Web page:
KRANINGER: No, Senator. I do not dispute the analysts’ finding in the final report.

VAN HOLLEN: Thank you. I’m looking at your analysis here now. Are you familiar with the Dodd-Frank Act Section 1022-b3 analysis that accompanied the notices?

KRANINGER: Yes, Senator.

VAN HOLLEN: And, are you familiar with the fact that you found that the payday lending industry, on an annualized basis, would save about $7.3 to $7.7 billion that they would not otherwise have under the previous rule?

KRANINGER: Senator again there were a number of things that were looked at including –

VAN HOLLEN: I’m just asking you about this provision which is right here in the documents you submitted. Does it conclude that by rescinding the rule on an annualized basis payday lenders will be able to pocket $7.3 to $7.7 billion dollars more? Isn’t that what it says right here?

KRANINGER: Yes, Senator it does.

VAN HOLLEN: That’s what it says. And isn’t that money coming from harming consumers? These are consumers that the previous analysis concluded could not pay these loans on time. Is that not that true?

KRANINGER: Senator –

VAN HOLLEN: Is that not true?

KRANINGER: Senator, yes I understand where you’re getting.

VAN HOLLEN: It’s not where I’m getting. I’m just looking at the facts. Is that not true?

KRANINGER: There are a number of facts here. And we had a responsibility to look at the full record of this rule-making. We’re in litigation actively on the issue so the rule is already stayed. And the Bureau did pledge to the court that the reconsideration will be part of its process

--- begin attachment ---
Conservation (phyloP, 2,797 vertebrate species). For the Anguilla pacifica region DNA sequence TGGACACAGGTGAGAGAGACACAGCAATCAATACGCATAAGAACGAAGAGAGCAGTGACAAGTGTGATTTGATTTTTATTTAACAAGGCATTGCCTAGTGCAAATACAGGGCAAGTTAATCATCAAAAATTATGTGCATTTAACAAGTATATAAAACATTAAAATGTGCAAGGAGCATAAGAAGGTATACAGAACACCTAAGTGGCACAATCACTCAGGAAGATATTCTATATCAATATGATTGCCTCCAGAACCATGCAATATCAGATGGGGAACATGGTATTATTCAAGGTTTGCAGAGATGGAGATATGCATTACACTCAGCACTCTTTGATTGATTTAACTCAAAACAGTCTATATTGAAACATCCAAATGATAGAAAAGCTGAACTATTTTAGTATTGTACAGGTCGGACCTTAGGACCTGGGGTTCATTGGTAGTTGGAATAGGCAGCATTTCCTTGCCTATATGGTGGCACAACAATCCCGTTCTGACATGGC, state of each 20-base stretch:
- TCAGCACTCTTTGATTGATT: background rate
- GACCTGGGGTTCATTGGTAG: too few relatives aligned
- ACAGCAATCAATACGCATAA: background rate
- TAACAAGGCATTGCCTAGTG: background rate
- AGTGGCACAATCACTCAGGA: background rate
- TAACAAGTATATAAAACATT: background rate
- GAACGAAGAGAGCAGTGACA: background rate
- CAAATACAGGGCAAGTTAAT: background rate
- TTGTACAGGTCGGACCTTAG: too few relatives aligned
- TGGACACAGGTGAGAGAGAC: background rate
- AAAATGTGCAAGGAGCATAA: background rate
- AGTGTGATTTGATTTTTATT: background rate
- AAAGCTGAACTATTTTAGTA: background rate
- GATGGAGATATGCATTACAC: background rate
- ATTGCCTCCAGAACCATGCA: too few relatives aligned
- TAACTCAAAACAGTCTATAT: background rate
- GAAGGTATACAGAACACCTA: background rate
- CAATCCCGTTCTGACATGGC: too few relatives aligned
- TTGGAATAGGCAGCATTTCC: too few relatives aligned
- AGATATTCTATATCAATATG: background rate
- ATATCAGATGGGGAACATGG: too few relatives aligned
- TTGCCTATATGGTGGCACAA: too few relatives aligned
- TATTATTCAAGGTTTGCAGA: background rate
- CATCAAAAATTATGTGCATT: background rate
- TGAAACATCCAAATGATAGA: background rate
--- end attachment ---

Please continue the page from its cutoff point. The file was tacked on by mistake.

VAN HOLLEN: You chose to move forward on this decision and rescind the rule. Right? That was your decision?

KRANINGER: Absolutely.

VAN HOLLEN: And in your own documents it says, does it not, that the payday lending industry will pocket over $7.3 billion additional dollars on an annualized basis. Isn’t that what it says right here in your own analysis?

KRANINGER: Yes Senator.

VAN HOLLEN: And isn’t it true that based on the previous analysis that $7.3 [billion] is coming from harm due to consumers by payday lending. Isn’t that true?

KRANINGER: Senator there are 12 million consumers that take advantage of payday loan products in the states where they are allowed to do so. The states have looked at –

VAN HOLLEN: The question is not whether we should just pull off the reins off payday lending which is what you trying to do. The question is whether we should be protecting consumers. I’d like an answer to my question. Isn’t it true that that $7.3 billion dollars that you say will now be in the pockets of the payday lending industry is a result of harm done to consumers according to the previous analysis by your Bureau?

KRANINGER: And Senator I will note that there are 12 million –

VAN HOLLEN: I’m just looking for a yes-no answer on that $7.3 billion dollars.

KRANINGER: But again individuals are accessing these products and making the best determination –

VAN HOLLEN: I know they’re accessing these products and then when they can’t pay them back – when the lender should’ve known it –they’re coming after their cars and other possessions. Isn’t that true?

KRANINGER: Consistent with state law. But again there are places where that is not the case.

VAN HOLLEN: But isn’t it your job to protect people from predatory lending – where people are just scamming and taking advance of people’s situations? Isn’t that your job?

KRANINGER: Senator, taking action against bad actors who are engaged in what you’d expect to be predatory activities, yes.

VAN HOLLEN: You are opening the door to bad actors. It’s really outrageous what you’ve done here – outrageous. Because there were protections in place based on a detailed analysis, and your own writings show that you’re just going to give a big payday to payday lenders. Thank you Mr. Chairman.